Last year, we began a new era. Our entire educational mission moved online. Students, faculty and staff have new limitations placed on their interactions, lectures and lessons, rehearsals and performances. This is true not only for USC Thornton, but for music schools and conservatories across the world, and for the profession of music in general.
USC Thornton students, faculty and alumni have offered such creativity in responding to our current circumstances, from finding new and inventive ways to share their musical talents to discovering different ways to carry on teaching the remainder of the spring semester. The show must go on, and it will.
Concerts everywhere have been canceled, but the show must go on. As venues around the world go dark, USC Thornton has launched a series of performances by USC Thornton students, alumni, and faculty, live from…somewhere. Living rooms, offices, back patios, garages—wherever they may be.
This series has been a celebrated first response to the cancellation of events, an online performance series dictated by guidelines that require students to adhere to social distancing.
“This performance series has been a welcome gesture to the Thornton community and audience,” said Robert Cutietta, Dean of USC Thornton. “The students and alumni have shown such creativity in their videos.”
Students have been excited and inspired by some of these new opportunities to perform, however, performing music over a video-conferencing platform does propose its own set of challenges.
Imagine sitting in a room with a chamber music quartet performing a Mozart string quartet. You can catch every nuance of tone, texture, dynamics and articulation in the musicians’ playing. You can hear and see the musicians in full color.
Now adjust the picture. Everyone is in a different location, seeing and hearing each other on a video-conferencing platform. The listener has to mute all but one player at a time. The sound, filtered and transmitted through an electronic device, is less vivid and clear. It’s definitely not the same Mozart string quartet—it’s not even accurate to call it a quartet.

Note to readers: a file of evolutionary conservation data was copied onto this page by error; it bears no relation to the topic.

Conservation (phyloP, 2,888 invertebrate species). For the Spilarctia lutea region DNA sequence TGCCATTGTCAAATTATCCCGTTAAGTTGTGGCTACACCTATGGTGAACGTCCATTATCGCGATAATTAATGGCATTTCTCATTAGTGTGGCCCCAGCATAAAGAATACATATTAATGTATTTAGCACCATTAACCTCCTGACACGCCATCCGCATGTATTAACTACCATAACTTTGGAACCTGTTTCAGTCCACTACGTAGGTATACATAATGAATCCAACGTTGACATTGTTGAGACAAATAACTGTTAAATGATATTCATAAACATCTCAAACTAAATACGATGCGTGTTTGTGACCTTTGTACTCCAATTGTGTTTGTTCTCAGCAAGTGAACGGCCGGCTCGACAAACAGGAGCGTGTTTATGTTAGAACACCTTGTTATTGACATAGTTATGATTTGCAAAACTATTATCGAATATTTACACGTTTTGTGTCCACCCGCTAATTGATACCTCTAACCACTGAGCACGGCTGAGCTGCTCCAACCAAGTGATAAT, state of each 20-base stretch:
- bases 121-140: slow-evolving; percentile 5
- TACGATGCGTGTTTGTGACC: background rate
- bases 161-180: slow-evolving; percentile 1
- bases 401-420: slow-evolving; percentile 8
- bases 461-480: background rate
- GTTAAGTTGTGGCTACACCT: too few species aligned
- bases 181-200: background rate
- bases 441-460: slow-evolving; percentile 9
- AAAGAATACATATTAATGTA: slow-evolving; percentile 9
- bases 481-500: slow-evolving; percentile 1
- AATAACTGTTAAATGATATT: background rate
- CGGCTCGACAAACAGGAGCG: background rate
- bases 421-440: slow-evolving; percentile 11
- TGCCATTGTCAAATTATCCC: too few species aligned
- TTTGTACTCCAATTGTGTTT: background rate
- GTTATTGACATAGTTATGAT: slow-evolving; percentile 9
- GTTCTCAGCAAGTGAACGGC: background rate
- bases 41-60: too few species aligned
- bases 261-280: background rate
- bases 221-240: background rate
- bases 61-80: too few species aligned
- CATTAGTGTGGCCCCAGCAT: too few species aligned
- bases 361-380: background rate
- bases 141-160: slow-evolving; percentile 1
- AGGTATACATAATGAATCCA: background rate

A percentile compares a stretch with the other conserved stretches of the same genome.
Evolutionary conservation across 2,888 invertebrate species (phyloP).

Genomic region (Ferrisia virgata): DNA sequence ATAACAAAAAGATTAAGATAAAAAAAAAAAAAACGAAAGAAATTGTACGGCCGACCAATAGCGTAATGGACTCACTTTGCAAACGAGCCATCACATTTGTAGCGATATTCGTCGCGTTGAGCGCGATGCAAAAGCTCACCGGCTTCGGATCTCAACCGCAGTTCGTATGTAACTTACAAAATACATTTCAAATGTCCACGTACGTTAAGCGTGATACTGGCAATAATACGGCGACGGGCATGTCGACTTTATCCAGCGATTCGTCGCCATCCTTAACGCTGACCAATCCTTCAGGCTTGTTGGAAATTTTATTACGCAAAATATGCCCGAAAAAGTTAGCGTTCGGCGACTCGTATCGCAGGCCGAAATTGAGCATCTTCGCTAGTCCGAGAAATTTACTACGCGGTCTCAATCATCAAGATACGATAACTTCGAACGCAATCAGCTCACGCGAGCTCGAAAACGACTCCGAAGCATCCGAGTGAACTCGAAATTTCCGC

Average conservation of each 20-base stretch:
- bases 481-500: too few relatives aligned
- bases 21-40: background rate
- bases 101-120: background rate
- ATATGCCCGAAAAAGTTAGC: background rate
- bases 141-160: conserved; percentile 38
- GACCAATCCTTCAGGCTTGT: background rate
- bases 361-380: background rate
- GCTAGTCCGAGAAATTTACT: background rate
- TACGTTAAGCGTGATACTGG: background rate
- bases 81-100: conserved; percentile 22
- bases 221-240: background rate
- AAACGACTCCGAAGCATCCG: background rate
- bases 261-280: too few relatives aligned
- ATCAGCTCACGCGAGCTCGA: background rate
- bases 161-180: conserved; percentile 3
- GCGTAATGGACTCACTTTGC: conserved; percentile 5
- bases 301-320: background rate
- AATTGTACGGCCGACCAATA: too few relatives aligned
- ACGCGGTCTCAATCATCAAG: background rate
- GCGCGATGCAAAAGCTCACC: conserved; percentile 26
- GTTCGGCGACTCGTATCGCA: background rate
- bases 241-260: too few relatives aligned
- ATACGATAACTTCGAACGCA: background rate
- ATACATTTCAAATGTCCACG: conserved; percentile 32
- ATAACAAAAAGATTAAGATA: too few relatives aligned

Now you understand one of the biggest challenges facing the USC Thornton School of Music after COVID-19 forced classes to go online. How do professors continue to teach music when they and their students are required to shelter in place and engage in physical distancing? Thornton faculty and students are continuing to work together, coming up with new and creative ways to adjust to this new (and hopefully temporary) normal.
“What is most gratifying is to witness the enthusiasm that our faculty and students bring to this experiment. Especially given the worrisome conditions brought about by this pandemic, you can’t help but admire the spirit of our community in helping each other through the crisis.” —Dan Carlin, chair of the Screen Scoring program and vice dean of the Division of Contemporary Music
Every gift, no matter the size, directly impacts the lives of our students, faculty and staff -- not just at Thornton but across the entire University. It ensures that our students have the resources they need to continue their education during this unprecedented time.
Gifts made directly to Thornton can help us to provide students with instruments and other necessities needed to continue their musical education online. In moments of great change, it is artists who step forward and offer a glimpse of our possibilities. Together, we can make a lasting impact that will forever change the landscape for the USC Thornton School of Music, the community and the world of music.